Wednesday, July 23, 2008

RCMP looking to rebuild Auxiliary program

The RCMP will be holding an information session on Thursday night at 7 pm at Northwest Community college, designed to provide information to local residents that may be interested in volunteering some of their time to the RCMP auxiliary program.

For some it's a chance to give back to the community a bit, providing assistance to the regular force and freeing them up for priority policing duties. For others it could very well be the path to a full time position with RCMP at any one of the detachments across the country.

The local auxiliary program has seen its numbers dwindle over the years, partly due to the exodus of residents due to the economy, while some others left the program when sidearms were no longer issued to those working as auxiliary officers.

Auxiliaries provide a number of services from community policing functions to ride along duty with regular officers on patrol. The age limit for participants in 19 and potential auxiliaries must have a high school diploma or equivalent, possess a valid B.C. drivers licence and be in good physical condition. Any applicant must also be able to successfully obtain an RCMP Security Clearance.

The Wednesday Daily News featured details on the Thursday night information session and some background information on what the program is all about.

Local volunteers now on RCMP's most-wanted list
By Kris Schumacher
The Daily News
Wednesday, July 23, 2008
Page two and three

Tomorrow night the Prince Rupert RCMP is on a mission - recruiting the next generation of Auxiliary Constables in the community.

At 7 p.m. on Thurs., July 24, three experienced Auxiliary Constables will host an information session for anyone interested in becoming a member. The session is set for Room 155 of Northwest Community College.

Volunteering their time in the community, Auxiliary Constables are citizens who perform authorized functions in support of strategies to enhance public safety in the cities, towns and villages they live in. While their primary function is to participate in community policing activities aimed at public safety and crime prevention, Auxiliary Constables like Dan Trask and Mike Pilon are also called up when there are big events in town or when serious situations escalate and the police need large numbers to coordinate things.

"During the All-Native Basketball Tournament I go out four nights in a row, and Seafest two or three nights in a row," said Trask. "And (Monday) night I was out until midnight helping out with the gas leak, so there can be some long hours. But I enjoy helping out, it's great to give something back to the community that I've lived in almost all my life."

Trask said when he became an Auxiliary Constable six years ago, there were as many as 13 such members. But with several people eventually taking full-time jobs with RCMP detachments in other cities, and a few not able to dedicate the necessary 160 hours a year any longer, the volunteer force fell down to only five or six dedicated members.

Prince Rupert RCMP Community Policing officer Const. Krista Vrolyk said taking the program can be a way to become a full-time RCMP member.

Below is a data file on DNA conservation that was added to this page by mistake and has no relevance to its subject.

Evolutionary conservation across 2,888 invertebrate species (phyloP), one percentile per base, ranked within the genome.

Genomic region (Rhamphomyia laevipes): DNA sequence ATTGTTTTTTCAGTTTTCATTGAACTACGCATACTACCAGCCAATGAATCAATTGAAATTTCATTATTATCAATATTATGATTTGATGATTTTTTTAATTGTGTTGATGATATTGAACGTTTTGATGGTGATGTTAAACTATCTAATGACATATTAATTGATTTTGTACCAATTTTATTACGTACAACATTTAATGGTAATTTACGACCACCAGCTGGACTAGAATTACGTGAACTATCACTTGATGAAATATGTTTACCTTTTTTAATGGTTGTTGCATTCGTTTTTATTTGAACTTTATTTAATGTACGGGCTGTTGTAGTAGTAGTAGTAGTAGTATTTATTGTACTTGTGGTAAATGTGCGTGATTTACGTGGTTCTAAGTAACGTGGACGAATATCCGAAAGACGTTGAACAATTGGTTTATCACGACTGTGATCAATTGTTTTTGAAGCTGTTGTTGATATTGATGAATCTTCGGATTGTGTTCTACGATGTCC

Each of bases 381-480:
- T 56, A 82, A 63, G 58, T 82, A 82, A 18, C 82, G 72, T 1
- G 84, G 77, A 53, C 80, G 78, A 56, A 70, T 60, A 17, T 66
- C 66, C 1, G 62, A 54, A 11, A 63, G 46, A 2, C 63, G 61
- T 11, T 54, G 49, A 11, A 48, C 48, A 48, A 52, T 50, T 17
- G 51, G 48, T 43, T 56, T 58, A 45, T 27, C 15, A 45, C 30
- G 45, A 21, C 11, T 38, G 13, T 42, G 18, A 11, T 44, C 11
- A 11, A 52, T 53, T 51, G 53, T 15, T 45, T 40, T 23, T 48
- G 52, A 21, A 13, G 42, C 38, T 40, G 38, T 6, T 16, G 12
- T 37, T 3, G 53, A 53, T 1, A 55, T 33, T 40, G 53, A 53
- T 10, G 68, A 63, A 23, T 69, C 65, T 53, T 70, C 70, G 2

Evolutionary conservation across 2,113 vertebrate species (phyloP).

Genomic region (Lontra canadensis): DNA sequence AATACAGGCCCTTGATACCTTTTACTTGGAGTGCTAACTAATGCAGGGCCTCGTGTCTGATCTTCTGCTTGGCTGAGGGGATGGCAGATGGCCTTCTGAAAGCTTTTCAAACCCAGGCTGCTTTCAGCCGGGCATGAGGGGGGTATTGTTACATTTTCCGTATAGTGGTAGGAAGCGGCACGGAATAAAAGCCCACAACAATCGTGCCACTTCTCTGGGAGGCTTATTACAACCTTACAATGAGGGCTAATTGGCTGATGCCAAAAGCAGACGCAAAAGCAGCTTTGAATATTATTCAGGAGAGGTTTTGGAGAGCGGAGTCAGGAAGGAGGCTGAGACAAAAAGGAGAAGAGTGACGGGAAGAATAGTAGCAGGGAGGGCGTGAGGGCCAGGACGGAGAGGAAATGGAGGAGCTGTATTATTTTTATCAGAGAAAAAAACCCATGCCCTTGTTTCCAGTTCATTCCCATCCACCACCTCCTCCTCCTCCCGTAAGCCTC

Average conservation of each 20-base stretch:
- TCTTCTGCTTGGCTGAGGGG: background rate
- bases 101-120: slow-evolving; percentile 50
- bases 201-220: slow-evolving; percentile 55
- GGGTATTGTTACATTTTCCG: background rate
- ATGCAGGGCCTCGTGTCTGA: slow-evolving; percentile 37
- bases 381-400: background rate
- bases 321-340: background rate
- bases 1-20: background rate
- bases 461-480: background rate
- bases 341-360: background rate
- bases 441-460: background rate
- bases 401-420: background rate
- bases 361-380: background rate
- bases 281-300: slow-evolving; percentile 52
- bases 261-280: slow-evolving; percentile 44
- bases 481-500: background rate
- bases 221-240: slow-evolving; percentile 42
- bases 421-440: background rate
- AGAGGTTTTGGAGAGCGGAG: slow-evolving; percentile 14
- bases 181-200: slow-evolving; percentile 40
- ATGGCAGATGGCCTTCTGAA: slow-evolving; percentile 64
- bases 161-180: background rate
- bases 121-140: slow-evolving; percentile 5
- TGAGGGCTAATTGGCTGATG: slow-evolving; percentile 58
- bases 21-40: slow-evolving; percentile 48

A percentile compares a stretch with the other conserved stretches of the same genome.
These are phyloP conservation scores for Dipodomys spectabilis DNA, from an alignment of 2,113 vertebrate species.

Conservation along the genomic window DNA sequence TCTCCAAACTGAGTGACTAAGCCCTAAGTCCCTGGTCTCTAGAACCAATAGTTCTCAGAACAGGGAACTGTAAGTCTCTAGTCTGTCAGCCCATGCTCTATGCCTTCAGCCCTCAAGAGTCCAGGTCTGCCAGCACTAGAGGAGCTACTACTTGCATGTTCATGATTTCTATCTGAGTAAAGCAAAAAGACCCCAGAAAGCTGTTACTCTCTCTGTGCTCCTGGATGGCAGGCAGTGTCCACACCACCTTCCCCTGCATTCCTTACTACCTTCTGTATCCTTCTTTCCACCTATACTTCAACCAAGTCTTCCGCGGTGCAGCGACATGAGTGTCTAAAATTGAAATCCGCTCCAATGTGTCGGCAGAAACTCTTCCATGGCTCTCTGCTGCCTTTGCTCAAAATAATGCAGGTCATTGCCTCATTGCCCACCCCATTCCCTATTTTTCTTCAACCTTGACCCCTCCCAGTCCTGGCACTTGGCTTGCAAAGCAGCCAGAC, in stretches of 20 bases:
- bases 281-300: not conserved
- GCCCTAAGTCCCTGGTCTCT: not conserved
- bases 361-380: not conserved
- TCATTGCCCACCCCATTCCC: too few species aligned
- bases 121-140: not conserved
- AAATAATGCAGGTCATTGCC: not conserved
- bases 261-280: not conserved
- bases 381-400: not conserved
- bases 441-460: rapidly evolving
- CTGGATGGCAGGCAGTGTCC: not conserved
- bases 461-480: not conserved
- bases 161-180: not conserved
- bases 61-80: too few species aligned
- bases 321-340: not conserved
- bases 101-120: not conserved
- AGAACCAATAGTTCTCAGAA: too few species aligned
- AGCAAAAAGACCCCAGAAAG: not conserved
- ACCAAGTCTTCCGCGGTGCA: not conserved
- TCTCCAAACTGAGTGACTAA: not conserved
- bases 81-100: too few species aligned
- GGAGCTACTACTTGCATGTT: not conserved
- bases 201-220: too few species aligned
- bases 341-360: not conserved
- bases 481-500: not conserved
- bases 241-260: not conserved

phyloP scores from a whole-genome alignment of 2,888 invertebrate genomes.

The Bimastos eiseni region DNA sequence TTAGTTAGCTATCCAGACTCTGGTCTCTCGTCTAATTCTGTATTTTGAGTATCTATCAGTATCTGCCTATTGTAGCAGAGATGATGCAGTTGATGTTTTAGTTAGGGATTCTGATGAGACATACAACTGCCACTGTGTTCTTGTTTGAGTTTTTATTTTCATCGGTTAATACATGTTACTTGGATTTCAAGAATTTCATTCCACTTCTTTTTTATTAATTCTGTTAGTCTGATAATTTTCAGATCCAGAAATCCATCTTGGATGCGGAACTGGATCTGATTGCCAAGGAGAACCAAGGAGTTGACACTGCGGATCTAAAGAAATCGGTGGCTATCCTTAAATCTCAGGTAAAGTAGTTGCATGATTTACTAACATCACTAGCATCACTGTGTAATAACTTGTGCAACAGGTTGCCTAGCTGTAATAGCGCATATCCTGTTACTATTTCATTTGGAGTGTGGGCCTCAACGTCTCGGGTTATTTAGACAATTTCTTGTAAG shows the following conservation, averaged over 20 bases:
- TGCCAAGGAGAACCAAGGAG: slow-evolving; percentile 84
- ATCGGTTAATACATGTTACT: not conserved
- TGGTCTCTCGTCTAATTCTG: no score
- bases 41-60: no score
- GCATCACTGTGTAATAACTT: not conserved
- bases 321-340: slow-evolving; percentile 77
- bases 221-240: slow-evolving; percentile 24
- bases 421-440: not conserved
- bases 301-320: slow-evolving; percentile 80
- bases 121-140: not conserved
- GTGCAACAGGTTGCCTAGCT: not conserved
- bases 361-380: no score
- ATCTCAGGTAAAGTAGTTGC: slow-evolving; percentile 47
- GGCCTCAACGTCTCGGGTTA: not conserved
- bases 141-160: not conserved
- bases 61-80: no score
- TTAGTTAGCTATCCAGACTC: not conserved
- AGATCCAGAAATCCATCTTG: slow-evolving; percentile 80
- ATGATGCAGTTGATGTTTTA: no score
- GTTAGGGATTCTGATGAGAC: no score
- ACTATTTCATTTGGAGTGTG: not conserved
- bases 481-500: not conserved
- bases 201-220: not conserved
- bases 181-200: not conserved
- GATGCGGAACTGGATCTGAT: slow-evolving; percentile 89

"We ask for a two-year commitment to the program, and it gives some people who are sort of interested in law enforcement a taste of what it's like," said Vrolyk.

"Which means essentially, you'll have a year to do auxiliary work, write the exam and then if successful within a year get a call to go to depo."

The RCMP will be offering winter training classes for the Auxiliary Constable Program starting this fall, with the new group graduating in Spring 2009.

Auxiliary Constables in Prince Rupert are active in crime prevention programs, home and business safety checks, child identification programs, personal safety lectures and demonstrations, community and special events, SpeedWatch as well as police ride-a-long functions.

In order to qualify to take the program, people must be a minimum of 19 years of age, a Canadian citizen, be of good character and reputation, must have a high school diploma or equivalent, possess a valid B.C. drivers licence, be in good physical condition, and successfully obtain an RCMP Security Clearance.

"One of the things the RCMP members really enjoy is that these guys are locals. They know who's who, they know the fastest routes and where we might find people," said Vrolyk. "Their local knowledge really helps us because a lot of us are just coming into town from another community, and most auxiliaries have been here forever."

Auxiliary Constable Mike Pilon said that in addition to giving back to the community as a volunteer member, auxiliary members also get to see a side of the community that most residents normally don't see.

Pilon and Trask both came through the program at the same time six years ago.
They said they've learned a lot in that time about the city.

"There's really no downside to this, other than committing some hours," said Pilon. "It is a commitment; something you and your family have to be prepared for, and the training period is 96 hours of classroom training and 40 hours of physical defence training. And when you're local and lived here your whole life, sometimes people have to put the law between them and their friends, which could be hard for some people. But overall it's a great opportunity and it's a very rewarding way to spend a few hours a week."

Anyone with any questions about the RCMP Auxiliary Constable program is asked to attend the information session on Thursday or contact Const. Krista VROLYK at (250)-622-7700.

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